In this article we will create the services that we described on the introductory Part 1, to be ultimately used on Part 3 of this series.


    We will create a simple API with two services:

    Autor/Fuente: Juan Pablo Garcia
  • Juan Pablo Garcia
    Passwordless Authentication in React Native Using Facebook Account Kit (Part 1)

    Fri, 09 Nov 2018 14:32:30 GMT

    Integrating React Native Facebook Account Kit

    One of the first features you must develop when building an app is a simple and seamless login and sign up flow in which users don’t need to remember complicated passwords.

    A very interesting option for this is Facebook’s Account Kit, which provides a validation process of phone numbers through SMS, for free.

    Account Kit lets people quickly register for and login to your app by using just their phone number or email address — no password needed. It’s reliable, easy to use and gives you a choice about how you sign up for apps.

    Autor/Fuente: Juan Pablo Garcia
  • Adhithi Ravichandran
    Securing your React Native App using Keychain

    Mon, 05 Nov 2018 15:36:02 GMT

    Security is of paramount importance for your mobile application. Learn about securing your React Native app by using Keychains

    Securing your mobile application is crucial when dealing with passwords, touch ids, account names, credit card information and so on.

    In my previous post, we saw how to integrate touch id and face id to your app. When storing user passwords, biometric information, and other sensitive information at login, you will have to store them in a secure keychain. The react-native-keychain library provides keychain/keystore access to your React Native application, making your application secure.


    Autor/Fuente: Adhithi Ravichandran
  • Reginald Johnson
    Sharing Code Between React Web and React Native Applications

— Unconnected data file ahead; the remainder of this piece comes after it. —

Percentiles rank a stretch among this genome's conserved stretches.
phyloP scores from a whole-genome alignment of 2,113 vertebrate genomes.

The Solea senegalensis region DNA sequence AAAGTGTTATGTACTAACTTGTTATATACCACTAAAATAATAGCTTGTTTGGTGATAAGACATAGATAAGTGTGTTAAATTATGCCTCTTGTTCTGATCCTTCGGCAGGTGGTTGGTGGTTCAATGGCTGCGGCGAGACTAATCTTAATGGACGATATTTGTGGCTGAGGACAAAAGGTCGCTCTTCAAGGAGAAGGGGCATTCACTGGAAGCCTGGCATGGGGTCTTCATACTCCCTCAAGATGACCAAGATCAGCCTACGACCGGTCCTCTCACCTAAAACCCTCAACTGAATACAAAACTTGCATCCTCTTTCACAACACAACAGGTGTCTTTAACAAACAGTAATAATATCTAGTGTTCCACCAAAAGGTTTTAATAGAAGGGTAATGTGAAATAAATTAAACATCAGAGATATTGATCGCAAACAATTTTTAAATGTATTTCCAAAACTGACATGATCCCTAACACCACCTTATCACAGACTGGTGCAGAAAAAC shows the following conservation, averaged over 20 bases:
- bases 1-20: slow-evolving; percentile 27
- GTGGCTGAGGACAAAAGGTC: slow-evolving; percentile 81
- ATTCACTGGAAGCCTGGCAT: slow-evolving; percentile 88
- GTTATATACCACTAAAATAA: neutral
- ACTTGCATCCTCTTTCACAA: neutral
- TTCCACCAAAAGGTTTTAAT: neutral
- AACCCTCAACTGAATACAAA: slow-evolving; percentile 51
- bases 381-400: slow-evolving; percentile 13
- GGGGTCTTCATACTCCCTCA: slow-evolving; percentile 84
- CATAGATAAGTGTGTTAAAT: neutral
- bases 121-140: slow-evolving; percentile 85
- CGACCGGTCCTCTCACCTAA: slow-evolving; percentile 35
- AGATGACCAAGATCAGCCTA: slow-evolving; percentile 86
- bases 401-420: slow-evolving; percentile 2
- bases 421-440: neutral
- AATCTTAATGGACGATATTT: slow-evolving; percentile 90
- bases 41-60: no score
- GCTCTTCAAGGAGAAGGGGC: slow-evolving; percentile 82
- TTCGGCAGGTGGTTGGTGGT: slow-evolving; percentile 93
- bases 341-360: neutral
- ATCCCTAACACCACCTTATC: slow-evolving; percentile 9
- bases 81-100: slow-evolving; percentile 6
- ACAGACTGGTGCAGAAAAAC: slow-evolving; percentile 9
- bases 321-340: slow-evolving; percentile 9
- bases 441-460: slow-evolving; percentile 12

Sun, 21 Oct 2018 20:26:19 GMT

    Using Render Props to Share Logic Across Platforms in React


    It can be desirable for a consumer facing product to exist on the web as well as on mobile. For example, many food delivery applications exist as both web and mobile applications.

    These applications may even share significant functionality. In the before mentioned example, both the web and the mobile applications would let you place a food order. In fact, they may both perform the same business logic of gathering the order data and sending it to the same backend servers for processing. On the other hand, the two platforms may do some things differently. For example, the mobile application might request the user’s location using a platform specific API, while the web app would use the HTML5 Geolocation API.

    Also, lets not miss the forest for the trees here. Occasionally using different APIs to accomplish the same functionality isn’t even the primary difference between the platforms. UI presentation and the flow of the UX are a very significant difference.

    Autor/Fuente: Reginald Johnson
  • Khoa Pham
    React Native Bridging — How to Make Linear Gradient View

    Thu, 18 Oct 2018 12:06:32 GMT

    React Native Bridging — How to Make Linear Gradient View

    React Native lets us build mobile apps using only Javascript. It works by providing a common interface that talks to native iOS and Android components. There are enough essentials components to get started, but the cooler thing is that it is easy to build our own, hence we are not limited by React Native. In this post we will implement a linear gradient view, which is not supported by default in React Native, using native UI component, particularly CAGradientLayer in iOS and GradientDrawable in Android.

    In Javascript there are hundreds of libraries for a single problem and you should check if you really need it or not. A search on Google for linear gradient shows a bunch of libraries, like react-native-linear-gradient. The less dependencies the better. Linear gradient is in fact very easy to build and we probably don’t need to add extra dependencies. Also integrating and following updates with 3rd libraries are painful, I would avoid that as much as possible.

    Autor/Fuente: Khoa Pham